"I am not ashamed. We became the best of friends way before there was a chance of a romantic relationship. Both of our marriages were in failure by that point."
His divorce was final June 20. Williams' divorce decree had been final prior to that date.
Knight is not offended when he is asked how a man of faith can have so many failed marriages.
"That's what it's like to live under the grace of Jesus," he says. "You're allowed to screw up, and if you do, it doesn't mean you're less of a human being. You try to learn from your mistakes and move on instead of being buried by them."
Knight describes Williams as strong-willed and intelligent, someone who challenges him constantly on many different levels. In person, Williams has a striking presence: she's tall, handsome, and has intense eyes. In the militia, she had been called "Valkyrie."
On the morning of July 1, Knight and Williams woke up in his apartment. They dressed and walked outside, and Knight told her he'd see her later that day.
Knight drove to his first air-conditioning repair appointment of the morning, and he'd hardly pulled up his truck when it was cut off by an ATF van.
"Get out of the car! Get out of the car! Get out of the car," a pistol-wielding ATF agent screamed at him again and again.
Luckily, he says, a U.S. marshal with a cooler head took over, and his arrest went smoothly.
Gradually, the defendants realized what a media circus had erupted.
Most of the time during their incarceration, Williams and Knight could not see each other. They had contact only when male and female defendants were brought together at the federal courthouse for detention hearings.
One morning about a week after their arrests, Knight sat in one of the court's holding cells with the nine male Vipers and other inmates. In the next cell, other men were talking loudly. Down the hall, Knight knew, the female defendants, Williams and Ellen Belliveau, sat in a separate cell. He couldn't see them.
"Will everybody shut up a minute?" Knight shouted. The inmates quieted down.
"Donna," he said, "this is going to sound dumb in here, but will you marry me?"
From down the hall came her answer: "Yes, I will."
The inmates in Knight's cell broke into applause and pounded him on the back.
Later, when the defendants walked up a narrow set of stairs while in shackles, Knight got close enough to Williams to speak with her.
"You'll really marry me?" he asked.
"Yes, I really will," she replied.
Once they were released and allowed to contact each other, Knight says he made a proper proposal, on his knees. Williams accepted again.
When they were released from custody on July 13, Knight, Williams and four other freed defendants ran a gauntlet of quote-hungry reporters.
Only Knight spoke, shouting, "The truth will set you free!" as he left the courtroom. It's from Scripture, and Knight says it's his motto. Only after he rejected the government's plea agreement, he says, did he feel he was living up to it.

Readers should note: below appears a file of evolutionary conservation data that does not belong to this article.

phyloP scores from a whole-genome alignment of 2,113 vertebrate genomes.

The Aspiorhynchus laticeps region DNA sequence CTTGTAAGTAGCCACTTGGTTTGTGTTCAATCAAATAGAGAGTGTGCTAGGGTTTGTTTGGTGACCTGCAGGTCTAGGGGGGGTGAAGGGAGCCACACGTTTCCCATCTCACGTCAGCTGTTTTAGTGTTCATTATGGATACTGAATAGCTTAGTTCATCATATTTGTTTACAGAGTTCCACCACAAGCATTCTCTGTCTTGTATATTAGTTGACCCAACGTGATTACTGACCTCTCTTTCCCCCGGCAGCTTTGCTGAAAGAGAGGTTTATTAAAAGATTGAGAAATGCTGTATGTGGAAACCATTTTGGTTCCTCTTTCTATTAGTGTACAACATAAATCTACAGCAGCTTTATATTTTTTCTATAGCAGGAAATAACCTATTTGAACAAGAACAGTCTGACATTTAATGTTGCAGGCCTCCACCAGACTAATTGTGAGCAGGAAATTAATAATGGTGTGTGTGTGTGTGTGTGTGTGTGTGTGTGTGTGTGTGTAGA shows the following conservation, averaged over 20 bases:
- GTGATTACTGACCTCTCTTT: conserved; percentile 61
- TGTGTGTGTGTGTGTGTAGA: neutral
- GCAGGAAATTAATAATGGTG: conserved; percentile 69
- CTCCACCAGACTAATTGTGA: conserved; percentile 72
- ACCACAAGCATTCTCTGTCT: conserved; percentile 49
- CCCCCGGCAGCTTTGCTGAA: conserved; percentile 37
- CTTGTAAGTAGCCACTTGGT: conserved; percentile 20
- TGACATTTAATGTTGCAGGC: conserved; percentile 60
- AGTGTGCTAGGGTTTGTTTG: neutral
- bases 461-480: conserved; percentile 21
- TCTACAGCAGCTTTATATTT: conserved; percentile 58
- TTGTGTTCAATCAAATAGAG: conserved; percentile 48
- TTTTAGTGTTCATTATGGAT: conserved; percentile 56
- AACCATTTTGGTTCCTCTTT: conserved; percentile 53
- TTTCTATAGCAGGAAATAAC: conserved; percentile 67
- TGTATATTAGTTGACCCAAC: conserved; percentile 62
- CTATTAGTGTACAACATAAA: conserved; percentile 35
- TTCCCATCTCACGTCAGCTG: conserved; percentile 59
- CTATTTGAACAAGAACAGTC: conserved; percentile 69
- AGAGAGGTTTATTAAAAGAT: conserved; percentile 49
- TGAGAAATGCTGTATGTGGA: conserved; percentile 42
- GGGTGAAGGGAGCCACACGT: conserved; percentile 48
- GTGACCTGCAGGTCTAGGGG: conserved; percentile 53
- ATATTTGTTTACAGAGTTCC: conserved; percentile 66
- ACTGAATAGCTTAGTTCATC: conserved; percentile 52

Knight, whose ex-wife had been awarded the house in the divorce, moved into his friend's house and, after a few weeks, started working again. As a result of the arrest, he's lost three customers out of a list of 400.
"My people know me," he says.
Pastor Warren Stewart is working the room into a fever, quoting Scripture in a booming voice that builds and builds. The African-American Baptist congregation eggs him on, shouting out "Hallelujahs" and "Praise the Lords" that punctuate the sermon in a syncopated rhythm. Stewart pushes on, riffing on the commercialism of the holiday season.
Then, with the congregation buzzing, Stewart pauses briefly to catch his breath. "I could stop there," he says with a smile, "but I won't."
It draws an appreciative shout from the crowd, and from the front row, a vote of confidence.
"Listen to this white man! He said, 'Stay with it!'" Stewart shouts, pointing at a worshiper in the front row, one of only a handful of white faces in the crowd of hundreds. "I think we have truly converted him to one of us."
The crowd roars in laughter.
"He's going to have me listening to country music before too long," Stewart jokes. "How long have you been coming, brother Knight?"
"Since I got out," Knight answers.
"This is brother Charles Knight," Stewart explains to the rest of the room. "He got into some trouble, and since then he has come to us and has been coming to our door ever since."
The worshipers erupt in applause.
"He said, 'Stay with it.' Oh, you bet I am," Stewart says as he pushes on.
After the service, Knight accepts the encouragement of other worshipers at the inner-city church, First Institutional Baptist on Jefferson Street.
Knight began to attend the church at the invitation of his friend James Taylor. Taylor told him that the black Baptists would have no trouble accepting someone who had been accused--perhaps wrongly--by overzealous lawmen.
Abandoned by his friends at Northwest Christian Church, Knight gave Taylor's church a try. His shunning by former friends, he points out, is ironic, since it was members of Northwest Christian who first introduced him to the militia movement.
Today, standing outside First Institutional Baptist, he is especially proud as he introduces members of the congregation to his fiancee, Donna Williams. The two of them look wholly out of place, white folks shaking hands amid a sea of black faces.
The parishioners greet them warmly, not seeming to care that in their midst stand two of the country's most notorious serpents.